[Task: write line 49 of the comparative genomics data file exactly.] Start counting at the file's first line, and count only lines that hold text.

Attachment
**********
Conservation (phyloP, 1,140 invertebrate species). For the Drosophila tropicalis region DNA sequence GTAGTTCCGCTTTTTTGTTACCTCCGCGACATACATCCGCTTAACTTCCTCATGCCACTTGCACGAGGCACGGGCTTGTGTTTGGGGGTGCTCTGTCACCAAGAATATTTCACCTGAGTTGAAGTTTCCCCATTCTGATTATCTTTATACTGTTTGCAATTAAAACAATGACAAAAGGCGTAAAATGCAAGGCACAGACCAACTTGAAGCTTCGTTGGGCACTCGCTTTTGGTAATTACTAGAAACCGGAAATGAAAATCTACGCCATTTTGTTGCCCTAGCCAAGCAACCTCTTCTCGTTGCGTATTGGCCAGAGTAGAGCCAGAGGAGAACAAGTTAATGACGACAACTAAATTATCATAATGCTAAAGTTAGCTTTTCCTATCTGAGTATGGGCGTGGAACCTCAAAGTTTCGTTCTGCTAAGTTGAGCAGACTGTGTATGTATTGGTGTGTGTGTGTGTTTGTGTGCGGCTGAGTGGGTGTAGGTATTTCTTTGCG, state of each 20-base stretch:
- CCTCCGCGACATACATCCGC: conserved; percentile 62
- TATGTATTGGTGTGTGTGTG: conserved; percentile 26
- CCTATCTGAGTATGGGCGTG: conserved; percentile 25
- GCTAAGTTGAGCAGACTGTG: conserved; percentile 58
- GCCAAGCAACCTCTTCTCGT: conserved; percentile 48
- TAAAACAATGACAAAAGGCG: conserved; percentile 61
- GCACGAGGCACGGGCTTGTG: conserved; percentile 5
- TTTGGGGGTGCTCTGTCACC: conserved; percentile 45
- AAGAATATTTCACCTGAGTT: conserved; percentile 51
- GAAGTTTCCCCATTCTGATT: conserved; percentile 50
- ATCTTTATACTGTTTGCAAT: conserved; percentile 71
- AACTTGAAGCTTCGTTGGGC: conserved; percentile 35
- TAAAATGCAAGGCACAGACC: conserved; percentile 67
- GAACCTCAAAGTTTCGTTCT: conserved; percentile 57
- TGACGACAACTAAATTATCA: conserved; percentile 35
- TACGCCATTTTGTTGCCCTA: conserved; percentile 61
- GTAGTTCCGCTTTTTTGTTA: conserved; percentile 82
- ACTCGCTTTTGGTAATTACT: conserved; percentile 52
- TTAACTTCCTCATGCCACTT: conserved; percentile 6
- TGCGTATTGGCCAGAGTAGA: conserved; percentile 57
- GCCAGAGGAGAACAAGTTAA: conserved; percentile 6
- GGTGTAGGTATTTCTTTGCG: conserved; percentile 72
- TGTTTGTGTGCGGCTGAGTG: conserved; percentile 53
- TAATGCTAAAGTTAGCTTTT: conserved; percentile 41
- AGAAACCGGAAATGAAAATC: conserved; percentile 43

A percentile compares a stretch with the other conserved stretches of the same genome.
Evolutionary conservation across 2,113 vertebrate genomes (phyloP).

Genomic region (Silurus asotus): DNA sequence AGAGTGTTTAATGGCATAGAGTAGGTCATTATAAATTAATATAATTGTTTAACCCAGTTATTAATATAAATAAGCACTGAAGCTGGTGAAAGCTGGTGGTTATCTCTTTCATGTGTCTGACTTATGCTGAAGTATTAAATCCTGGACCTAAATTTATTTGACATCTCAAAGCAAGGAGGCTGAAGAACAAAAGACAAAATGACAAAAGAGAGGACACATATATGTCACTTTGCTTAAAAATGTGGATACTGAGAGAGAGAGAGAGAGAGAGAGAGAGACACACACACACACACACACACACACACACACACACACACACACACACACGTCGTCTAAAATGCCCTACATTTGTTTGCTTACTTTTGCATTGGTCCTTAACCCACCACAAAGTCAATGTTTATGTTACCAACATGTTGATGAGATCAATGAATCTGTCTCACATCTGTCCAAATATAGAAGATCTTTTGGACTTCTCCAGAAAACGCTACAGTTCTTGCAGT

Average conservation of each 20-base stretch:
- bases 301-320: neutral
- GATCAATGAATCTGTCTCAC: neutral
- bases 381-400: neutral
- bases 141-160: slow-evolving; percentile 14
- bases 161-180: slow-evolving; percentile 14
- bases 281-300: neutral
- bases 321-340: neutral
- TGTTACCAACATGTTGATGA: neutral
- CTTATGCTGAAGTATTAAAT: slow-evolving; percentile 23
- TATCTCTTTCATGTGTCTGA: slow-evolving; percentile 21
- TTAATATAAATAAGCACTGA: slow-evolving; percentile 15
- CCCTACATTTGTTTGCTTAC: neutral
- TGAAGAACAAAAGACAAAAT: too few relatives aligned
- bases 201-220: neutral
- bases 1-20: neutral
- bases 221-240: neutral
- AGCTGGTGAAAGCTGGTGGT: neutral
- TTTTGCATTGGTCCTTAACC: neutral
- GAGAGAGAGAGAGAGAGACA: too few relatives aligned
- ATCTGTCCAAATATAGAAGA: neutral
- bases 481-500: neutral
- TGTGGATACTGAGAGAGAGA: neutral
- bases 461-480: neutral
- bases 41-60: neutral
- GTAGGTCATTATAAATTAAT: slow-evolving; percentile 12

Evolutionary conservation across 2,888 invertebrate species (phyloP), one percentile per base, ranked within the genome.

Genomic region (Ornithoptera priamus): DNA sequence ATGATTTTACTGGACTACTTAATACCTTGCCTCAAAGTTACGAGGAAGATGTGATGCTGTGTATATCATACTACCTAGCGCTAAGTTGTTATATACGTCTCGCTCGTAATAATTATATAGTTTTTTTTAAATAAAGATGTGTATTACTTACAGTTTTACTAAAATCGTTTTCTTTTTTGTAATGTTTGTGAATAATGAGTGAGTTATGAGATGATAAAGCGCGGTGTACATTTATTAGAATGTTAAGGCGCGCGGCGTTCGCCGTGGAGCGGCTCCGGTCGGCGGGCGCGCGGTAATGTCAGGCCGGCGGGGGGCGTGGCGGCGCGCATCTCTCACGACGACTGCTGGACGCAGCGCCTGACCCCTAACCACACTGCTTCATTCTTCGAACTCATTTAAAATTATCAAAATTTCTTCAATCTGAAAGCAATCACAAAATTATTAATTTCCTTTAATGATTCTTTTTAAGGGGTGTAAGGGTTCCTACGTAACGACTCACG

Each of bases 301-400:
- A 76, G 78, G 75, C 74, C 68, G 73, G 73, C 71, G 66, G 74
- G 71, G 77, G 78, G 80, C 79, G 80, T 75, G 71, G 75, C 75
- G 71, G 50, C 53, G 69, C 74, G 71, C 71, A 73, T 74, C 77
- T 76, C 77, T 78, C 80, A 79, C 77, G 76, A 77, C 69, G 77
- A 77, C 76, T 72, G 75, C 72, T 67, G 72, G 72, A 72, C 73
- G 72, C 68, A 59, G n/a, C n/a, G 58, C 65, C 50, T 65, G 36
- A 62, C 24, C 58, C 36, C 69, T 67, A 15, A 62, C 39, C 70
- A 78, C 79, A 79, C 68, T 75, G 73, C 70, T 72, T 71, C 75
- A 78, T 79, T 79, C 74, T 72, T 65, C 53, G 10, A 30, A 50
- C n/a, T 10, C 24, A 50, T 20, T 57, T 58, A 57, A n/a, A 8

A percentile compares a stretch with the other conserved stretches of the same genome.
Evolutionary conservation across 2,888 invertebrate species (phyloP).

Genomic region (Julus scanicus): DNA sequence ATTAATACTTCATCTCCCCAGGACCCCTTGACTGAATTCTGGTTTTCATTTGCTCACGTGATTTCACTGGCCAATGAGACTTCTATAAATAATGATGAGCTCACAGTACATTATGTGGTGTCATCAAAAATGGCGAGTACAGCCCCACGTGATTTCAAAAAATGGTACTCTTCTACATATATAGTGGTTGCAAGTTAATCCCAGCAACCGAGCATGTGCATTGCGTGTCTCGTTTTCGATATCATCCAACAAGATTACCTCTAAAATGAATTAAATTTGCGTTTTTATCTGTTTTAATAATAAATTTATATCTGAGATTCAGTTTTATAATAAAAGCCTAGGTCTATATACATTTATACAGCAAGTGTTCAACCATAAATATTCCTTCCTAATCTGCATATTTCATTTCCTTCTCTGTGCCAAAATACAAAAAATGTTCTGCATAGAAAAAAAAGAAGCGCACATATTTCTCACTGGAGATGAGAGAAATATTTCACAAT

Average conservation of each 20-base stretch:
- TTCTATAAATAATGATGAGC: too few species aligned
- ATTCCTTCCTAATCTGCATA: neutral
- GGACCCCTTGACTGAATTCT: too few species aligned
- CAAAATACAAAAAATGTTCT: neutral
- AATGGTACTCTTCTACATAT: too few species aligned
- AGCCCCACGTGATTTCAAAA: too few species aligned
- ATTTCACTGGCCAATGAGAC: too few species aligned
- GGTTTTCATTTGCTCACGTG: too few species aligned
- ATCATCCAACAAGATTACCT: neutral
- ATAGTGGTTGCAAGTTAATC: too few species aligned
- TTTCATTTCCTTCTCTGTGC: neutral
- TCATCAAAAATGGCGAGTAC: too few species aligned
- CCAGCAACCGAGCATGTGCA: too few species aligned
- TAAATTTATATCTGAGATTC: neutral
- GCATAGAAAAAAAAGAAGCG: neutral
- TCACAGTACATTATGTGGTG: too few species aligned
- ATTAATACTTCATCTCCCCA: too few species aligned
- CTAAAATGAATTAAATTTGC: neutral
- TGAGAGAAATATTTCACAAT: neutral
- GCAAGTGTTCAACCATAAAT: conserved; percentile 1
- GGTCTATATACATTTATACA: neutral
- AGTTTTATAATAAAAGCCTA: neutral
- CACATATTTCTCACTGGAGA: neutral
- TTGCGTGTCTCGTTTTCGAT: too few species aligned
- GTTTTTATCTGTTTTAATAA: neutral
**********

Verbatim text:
- GAGAGAGAGAGAGAGAGACA: too few relatives aligned